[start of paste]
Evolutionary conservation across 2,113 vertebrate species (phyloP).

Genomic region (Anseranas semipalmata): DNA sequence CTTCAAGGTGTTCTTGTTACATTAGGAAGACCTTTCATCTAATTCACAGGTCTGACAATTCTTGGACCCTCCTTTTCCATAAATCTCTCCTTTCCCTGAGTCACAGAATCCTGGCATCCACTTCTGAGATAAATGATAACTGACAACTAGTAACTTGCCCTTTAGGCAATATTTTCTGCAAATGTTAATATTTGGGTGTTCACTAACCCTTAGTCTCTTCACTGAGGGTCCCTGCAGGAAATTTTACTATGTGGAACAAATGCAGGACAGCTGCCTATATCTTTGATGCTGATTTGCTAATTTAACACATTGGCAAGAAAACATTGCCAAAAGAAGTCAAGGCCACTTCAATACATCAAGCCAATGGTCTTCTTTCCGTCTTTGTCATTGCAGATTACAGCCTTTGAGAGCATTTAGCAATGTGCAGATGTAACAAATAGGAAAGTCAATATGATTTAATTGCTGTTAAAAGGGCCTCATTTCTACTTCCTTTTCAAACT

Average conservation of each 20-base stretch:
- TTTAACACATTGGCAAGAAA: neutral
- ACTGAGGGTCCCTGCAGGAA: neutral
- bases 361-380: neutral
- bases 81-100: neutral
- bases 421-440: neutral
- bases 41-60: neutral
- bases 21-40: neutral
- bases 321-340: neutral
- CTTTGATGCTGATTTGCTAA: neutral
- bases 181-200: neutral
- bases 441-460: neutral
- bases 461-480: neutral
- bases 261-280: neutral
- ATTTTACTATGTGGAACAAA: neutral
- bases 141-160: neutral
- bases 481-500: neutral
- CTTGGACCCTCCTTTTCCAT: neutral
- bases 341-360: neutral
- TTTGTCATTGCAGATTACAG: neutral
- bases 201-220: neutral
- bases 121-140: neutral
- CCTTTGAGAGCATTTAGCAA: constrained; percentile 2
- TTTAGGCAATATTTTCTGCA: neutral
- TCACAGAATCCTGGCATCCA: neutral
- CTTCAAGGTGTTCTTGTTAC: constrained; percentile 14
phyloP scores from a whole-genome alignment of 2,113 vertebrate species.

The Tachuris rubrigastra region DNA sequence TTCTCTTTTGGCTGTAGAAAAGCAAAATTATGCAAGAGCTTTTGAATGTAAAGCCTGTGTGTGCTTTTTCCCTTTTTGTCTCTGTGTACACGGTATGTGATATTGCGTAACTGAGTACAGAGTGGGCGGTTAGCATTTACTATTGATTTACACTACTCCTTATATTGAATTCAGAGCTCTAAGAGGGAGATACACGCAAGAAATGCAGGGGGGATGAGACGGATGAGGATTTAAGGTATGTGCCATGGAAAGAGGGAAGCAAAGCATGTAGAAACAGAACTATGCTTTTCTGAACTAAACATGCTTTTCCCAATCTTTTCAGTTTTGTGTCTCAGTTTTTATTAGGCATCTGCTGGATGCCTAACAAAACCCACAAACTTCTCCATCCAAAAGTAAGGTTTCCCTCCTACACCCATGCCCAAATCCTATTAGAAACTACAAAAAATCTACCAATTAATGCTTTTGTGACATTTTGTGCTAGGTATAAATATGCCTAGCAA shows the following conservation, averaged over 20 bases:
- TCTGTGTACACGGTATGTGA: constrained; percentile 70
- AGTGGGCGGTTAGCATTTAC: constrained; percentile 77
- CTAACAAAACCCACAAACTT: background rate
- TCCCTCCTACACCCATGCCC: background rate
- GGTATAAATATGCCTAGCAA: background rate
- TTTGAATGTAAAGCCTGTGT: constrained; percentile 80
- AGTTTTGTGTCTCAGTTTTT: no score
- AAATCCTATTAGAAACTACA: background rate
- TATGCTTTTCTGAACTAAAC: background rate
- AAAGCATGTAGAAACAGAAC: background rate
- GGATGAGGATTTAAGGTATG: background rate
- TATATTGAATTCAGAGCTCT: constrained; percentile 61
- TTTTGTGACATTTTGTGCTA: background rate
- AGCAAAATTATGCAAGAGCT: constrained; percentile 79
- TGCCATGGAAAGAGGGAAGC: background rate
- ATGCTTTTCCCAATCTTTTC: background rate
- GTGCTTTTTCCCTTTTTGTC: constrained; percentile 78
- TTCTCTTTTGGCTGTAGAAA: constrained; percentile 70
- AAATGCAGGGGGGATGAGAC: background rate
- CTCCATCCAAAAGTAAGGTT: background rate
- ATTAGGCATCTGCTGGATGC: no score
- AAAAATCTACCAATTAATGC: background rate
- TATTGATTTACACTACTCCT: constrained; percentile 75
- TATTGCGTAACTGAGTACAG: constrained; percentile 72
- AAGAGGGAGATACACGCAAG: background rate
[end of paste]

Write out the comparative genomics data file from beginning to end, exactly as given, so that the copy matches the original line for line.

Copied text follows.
Evolutionary conservation across 2,113 vertebrate species (phyloP).

Genomic region (Anseranas semipalmata): DNA sequence CTTCAAGGTGTTCTTGTTACATTAGGAAGACCTTTCATCTAATTCACAGGTCTGACAATTCTTGGACCCTCCTTTTCCATAAATCTCTCCTTTCCCTGAGTCACAGAATCCTGGCATCCACTTCTGAGATAAATGATAACTGACAACTAGTAACTTGCCCTTTAGGCAATATTTTCTGCAAATGTTAATATTTGGGTGTTCACTAACCCTTAGTCTCTTCACTGAGGGTCCCTGCAGGAAATTTTACTATGTGGAACAAATGCAGGACAGCTGCCTATATCTTTGATGCTGATTTGCTAATTTAACACATTGGCAAGAAAACATTGCCAAAAGAAGTCAAGGCCACTTCAATACATCAAGCCAATGGTCTTCTTTCCGTCTTTGTCATTGCAGATTACAGCCTTTGAGAGCATTTAGCAATGTGCAGATGTAACAAATAGGAAAGTCAATATGATTTAATTGCTGTTAAAAGGGCCTCATTTCTACTTCCTTTTCAAACT

Average conservation of each 20-base stretch:
- TTTAACACATTGGCAAGAAA: neutral
- ACTGAGGGTCCCTGCAGGAA: neutral
- bases 361-380: neutral
- bases 81-100: neutral
- bases 421-440: neutral
- bases 41-60: neutral
- bases 21-40: neutral
- bases 321-340: neutral
- CTTTGATGCTGATTTGCTAA: neutral
- bases 181-200: neutral
- bases 441-460: neutral
- bases 461-480: neutral
- bases 261-280: neutral
- ATTTTACTATGTGGAACAAA: neutral
- bases 141-160: neutral
- bases 481-500: neutral
- CTTGGACCCTCCTTTTCCAT: neutral
- bases 341-360: neutral
- TTTGTCATTGCAGATTACAG: neutral
- bases 201-220: neutral
- bases 121-140: neutral
- CCTTTGAGAGCATTTAGCAA: constrained; percentile 2
- TTTAGGCAATATTTTCTGCA: neutral
- TCACAGAATCCTGGCATCCA: neutral
- CTTCAAGGTGTTCTTGTTAC: constrained; percentile 14
phyloP scores from a whole-genome alignment of 2,113 vertebrate species.

The Tachuris rubrigastra region DNA sequence TTCTCTTTTGGCTGTAGAAAAGCAAAATTATGCAAGAGCTTTTGAATGTAAAGCCTGTGTGTGCTTTTTCCCTTTTTGTCTCTGTGTACACGGTATGTGATATTGCGTAACTGAGTACAGAGTGGGCGGTTAGCATTTACTATTGATTTACACTACTCCTTATATTGAATTCAGAGCTCTAAGAGGGAGATACACGCAAGAAATGCAGGGGGGATGAGACGGATGAGGATTTAAGGTATGTGCCATGGAAAGAGGGAAGCAAAGCATGTAGAAACAGAACTATGCTTTTCTGAACTAAACATGCTTTTCCCAATCTTTTCAGTTTTGTGTCTCAGTTTTTATTAGGCATCTGCTGGATGCCTAACAAAACCCACAAACTTCTCCATCCAAAAGTAAGGTTTCCCTCCTACACCCATGCCCAAATCCTATTAGAAACTACAAAAAATCTACCAATTAATGCTTTTGTGACATTTTGTGCTAGGTATAAATATGCCTAGCAA shows the following conservation, averaged over 20 bases:
- TCTGTGTACACGGTATGTGA: constrained; percentile 70
- AGTGGGCGGTTAGCATTTAC: constrained; percentile 77
- CTAACAAAACCCACAAACTT: background rate
- TCCCTCCTACACCCATGCCC: background rate
- GGTATAAATATGCCTAGCAA: background rate
- TTTGAATGTAAAGCCTGTGT: constrained; percentile 80
- AGTTTTGTGTCTCAGTTTTT: no score
- AAATCCTATTAGAAACTACA: background rate
- TATGCTTTTCTGAACTAAAC: background rate
- AAAGCATGTAGAAACAGAAC: background rate
- GGATGAGGATTTAAGGTATG: background rate
- TATATTGAATTCAGAGCTCT: constrained; percentile 61
- TTTTGTGACATTTTGTGCTA: background rate
- AGCAAAATTATGCAAGAGCT: constrained; percentile 79
- TGCCATGGAAAGAGGGAAGC: background rate
- ATGCTTTTCCCAATCTTTTC: background rate
- GTGCTTTTTCCCTTTTTGTC: constrained; percentile 78
- TTCTCTTTTGGCTGTAGAAA: constrained; percentile 70
- AAATGCAGGGGGGATGAGAC: background rate
- CTCCATCCAAAAGTAAGGTT: background rate
- ATTAGGCATCTGCTGGATGC: no score
- AAAAATCTACCAATTAATGC: background rate
- TATTGATTTACACTACTCCT: constrained; percentile 75
- TATTGCGTAACTGAGTACAG: constrained; percentile 72
- AAGAGGGAGATACACGCAAG: background rate